So first, make sure you’re tucking your shirt in at the narrowest part of your body, which is typically going to be your waistline. This is what I love about a high-waisted jean! I can’t tuck my shirts into a mid to low-rise jean because it cuts my body in half visually and draws attention down to my hip area, which is the widest part of my frame. This isn’t true for everyone, but it is for me! And while I’ve embraced my wide hips over the years, it’s still not my favorite area to attract attention to.
Now, you need to personalize this. Because if you have a short waist or low breast placement, you might look better tucking your shirt into a mid to low-rise pant. If you go with a high-rise style, it’s going to make your waist look even shorter or it’ll create an awkward shelf under your chest and you don’t want that either. You could also experiment with tucking in your first layer (ex. camisole or body suit) and layering a long, untucked shirt over top to draw the eye down and lengthen through your waist.
So first things first. Figure out your proportions. I teach this extensively inside my Wardrobe Refresh Program if you’d like more support with this step.
I highly recommend investing in a full-length mirror so you can see what your outfit looks like from head-to-toe and make the best styling decisions for yourself.
Choose the Right Style of Shirt
Now, you also brought up the fact that the style of your shirt makes a difference and this is such a good point! I love that you’ve noticed this.
You’re going to feel way more confident about tucking shirts in when they have a flat front and a regular length. Crop-tops will probably not stay tucked in and embellished, ruffled, or oversized blouses are going to create a lot of bulk and bunchiness.
I prefer tucking in basic tees, button-down shirts, and camisoles. Streamlined pieces are going to work best here! But you can also get creative and tuck in a cardigan, thin-knit sweater, or a blouse with embellished sleeves. So don’t feel too limited! Just make sure the front of the shirt is flat for the most part. And smooth it out all the way to the bottom of the shirt so you don’t create seams and distracting lines under your pants.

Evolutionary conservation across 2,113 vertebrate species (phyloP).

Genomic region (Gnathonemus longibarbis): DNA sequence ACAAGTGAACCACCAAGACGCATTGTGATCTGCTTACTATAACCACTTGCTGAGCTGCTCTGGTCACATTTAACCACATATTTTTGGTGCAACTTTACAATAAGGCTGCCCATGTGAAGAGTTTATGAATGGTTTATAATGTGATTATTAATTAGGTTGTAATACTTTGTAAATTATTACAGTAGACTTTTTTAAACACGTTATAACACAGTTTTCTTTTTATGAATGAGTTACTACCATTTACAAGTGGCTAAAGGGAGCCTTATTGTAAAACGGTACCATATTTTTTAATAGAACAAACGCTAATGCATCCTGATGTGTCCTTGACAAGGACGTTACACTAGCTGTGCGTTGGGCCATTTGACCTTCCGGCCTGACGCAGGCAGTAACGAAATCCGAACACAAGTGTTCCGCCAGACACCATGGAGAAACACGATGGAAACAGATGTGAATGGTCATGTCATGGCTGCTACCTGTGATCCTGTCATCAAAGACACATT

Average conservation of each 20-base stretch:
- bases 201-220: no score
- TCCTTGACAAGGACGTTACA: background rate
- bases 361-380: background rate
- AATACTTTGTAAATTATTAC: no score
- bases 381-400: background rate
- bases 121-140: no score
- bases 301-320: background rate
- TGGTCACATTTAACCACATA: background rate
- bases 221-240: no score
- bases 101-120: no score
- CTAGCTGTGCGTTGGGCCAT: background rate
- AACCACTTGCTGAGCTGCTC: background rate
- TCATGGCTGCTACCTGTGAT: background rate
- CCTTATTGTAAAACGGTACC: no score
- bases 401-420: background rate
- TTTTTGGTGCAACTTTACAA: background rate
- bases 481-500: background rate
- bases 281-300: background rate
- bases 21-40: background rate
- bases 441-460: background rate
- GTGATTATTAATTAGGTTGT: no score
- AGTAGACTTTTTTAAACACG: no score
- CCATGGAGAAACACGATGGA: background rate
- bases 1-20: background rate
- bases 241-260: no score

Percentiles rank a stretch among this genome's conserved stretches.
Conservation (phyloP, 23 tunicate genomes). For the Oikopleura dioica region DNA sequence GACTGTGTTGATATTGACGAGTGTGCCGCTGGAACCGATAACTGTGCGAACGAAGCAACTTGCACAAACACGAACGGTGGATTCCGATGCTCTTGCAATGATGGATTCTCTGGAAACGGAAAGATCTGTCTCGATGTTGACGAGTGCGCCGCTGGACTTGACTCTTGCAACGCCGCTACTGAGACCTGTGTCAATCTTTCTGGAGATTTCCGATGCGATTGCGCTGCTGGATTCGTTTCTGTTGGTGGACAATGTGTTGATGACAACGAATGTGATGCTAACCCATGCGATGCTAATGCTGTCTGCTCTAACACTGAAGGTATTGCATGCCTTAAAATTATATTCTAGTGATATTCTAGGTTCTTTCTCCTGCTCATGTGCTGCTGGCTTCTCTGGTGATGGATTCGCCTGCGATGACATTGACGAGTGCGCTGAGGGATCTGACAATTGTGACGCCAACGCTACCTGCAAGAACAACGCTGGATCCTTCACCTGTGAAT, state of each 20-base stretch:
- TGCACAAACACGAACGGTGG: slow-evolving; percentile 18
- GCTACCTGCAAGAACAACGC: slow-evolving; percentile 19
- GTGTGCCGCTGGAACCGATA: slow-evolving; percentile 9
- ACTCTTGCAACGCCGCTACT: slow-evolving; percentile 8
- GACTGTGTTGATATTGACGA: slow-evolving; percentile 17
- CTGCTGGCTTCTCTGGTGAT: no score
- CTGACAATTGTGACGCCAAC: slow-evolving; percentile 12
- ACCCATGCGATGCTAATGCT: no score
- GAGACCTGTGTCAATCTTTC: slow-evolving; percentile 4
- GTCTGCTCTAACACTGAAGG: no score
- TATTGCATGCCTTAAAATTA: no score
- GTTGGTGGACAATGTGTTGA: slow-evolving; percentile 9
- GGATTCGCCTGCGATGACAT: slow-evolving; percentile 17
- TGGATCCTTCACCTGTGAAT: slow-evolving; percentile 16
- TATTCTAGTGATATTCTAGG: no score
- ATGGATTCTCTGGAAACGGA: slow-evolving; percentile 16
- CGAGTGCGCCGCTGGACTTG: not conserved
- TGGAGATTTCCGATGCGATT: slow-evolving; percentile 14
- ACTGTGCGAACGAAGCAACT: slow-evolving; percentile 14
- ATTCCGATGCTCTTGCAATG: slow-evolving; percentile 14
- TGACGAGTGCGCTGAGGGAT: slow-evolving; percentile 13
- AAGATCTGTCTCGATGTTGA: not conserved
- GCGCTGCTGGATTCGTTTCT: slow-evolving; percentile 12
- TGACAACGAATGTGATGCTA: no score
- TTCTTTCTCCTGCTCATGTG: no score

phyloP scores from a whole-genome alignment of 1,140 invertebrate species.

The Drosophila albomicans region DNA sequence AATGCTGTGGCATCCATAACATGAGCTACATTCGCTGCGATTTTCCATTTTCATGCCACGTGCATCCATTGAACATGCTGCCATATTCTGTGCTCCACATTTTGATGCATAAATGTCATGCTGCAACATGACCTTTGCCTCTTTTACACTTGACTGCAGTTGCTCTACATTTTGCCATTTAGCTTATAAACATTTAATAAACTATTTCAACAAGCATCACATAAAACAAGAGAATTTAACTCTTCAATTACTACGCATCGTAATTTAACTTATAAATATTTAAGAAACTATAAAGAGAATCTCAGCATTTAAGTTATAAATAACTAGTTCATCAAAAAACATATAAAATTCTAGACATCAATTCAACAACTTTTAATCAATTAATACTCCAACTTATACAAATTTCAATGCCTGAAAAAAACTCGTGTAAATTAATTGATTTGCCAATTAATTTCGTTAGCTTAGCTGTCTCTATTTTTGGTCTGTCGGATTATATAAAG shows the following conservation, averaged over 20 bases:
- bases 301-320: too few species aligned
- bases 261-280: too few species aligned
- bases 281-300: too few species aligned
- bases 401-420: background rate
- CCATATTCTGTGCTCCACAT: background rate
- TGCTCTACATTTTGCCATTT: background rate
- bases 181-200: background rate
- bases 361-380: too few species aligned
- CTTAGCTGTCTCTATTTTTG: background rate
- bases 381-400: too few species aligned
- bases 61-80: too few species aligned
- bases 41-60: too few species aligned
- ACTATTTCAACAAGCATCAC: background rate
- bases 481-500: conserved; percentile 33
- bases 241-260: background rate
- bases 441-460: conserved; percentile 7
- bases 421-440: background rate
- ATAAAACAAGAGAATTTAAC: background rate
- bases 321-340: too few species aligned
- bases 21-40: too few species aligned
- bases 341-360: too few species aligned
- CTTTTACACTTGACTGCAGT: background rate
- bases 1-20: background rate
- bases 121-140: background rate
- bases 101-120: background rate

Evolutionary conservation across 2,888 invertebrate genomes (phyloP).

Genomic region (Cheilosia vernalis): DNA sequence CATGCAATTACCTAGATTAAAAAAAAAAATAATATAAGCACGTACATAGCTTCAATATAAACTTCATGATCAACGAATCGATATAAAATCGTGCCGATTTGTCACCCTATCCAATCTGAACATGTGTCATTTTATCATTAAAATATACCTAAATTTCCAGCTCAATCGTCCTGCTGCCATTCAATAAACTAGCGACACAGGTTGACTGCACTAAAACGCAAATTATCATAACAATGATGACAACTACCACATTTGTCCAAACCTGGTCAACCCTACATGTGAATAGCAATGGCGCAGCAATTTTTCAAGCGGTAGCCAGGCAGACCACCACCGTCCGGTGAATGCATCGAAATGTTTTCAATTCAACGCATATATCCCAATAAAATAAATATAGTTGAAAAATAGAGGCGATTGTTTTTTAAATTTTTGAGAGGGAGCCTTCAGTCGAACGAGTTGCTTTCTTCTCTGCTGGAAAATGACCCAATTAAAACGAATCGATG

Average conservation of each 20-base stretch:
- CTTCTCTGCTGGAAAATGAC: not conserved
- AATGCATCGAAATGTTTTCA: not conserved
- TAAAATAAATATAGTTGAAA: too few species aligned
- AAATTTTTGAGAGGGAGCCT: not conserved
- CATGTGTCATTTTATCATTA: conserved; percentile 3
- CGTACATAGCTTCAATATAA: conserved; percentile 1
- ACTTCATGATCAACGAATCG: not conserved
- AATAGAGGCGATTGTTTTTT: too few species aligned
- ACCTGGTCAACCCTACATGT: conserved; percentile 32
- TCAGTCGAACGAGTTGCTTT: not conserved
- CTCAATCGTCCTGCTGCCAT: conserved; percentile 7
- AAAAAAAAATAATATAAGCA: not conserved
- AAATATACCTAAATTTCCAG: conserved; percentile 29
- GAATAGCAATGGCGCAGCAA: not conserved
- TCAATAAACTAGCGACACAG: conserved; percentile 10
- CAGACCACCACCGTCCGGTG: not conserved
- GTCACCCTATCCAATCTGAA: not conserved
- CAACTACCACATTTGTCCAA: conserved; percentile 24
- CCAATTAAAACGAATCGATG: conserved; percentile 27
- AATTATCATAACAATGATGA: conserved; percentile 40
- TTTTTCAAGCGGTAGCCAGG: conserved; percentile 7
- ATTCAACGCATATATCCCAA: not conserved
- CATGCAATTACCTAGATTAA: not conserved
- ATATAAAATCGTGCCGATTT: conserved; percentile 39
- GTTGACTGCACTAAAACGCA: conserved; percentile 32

The easiest way to create a seamless tucked-in outfit is to opt for a body suit, which will give you a beautiful, smooth line and stay put all day long.
Ways To Tuck In Your Shirt
This following list is NOT exhaustive. You can do a quick search on YouTube and find dozens of ways to tuck in your shirts with visual examples. Get creative. Play around with these styling options and see what looks best on you!
All images sourced from Pinterest.
At the end of the day, remember, the most important thing is to make sure you’re creating flattering proportions with your outfits. Incorporate the Golden Mean. If you’re tucking in your shirt, do your best to ensure that it hits at about the ⅗ point of your body rather than right in the center. This will elongate the look of your figure and create a slimming effect.
If you have a short waist, I don’t recommend tucking in your shirts unless you’re comfortable doing so with a low-rise pant. You might be better suited to a tunic style top or long dusters, things that are going to draw the eye down and make your waist appear longer than it is naturally.
Samantha, thank you for submitting this great question! I hope my answer helped you tremendously.
If YOU have a question you’d like me to answer on an upcoming Q&A Thursday episode, you can send me a quick, 90-second or less voice memo over at herstylellc.com/podcast. I’d love to hear from you!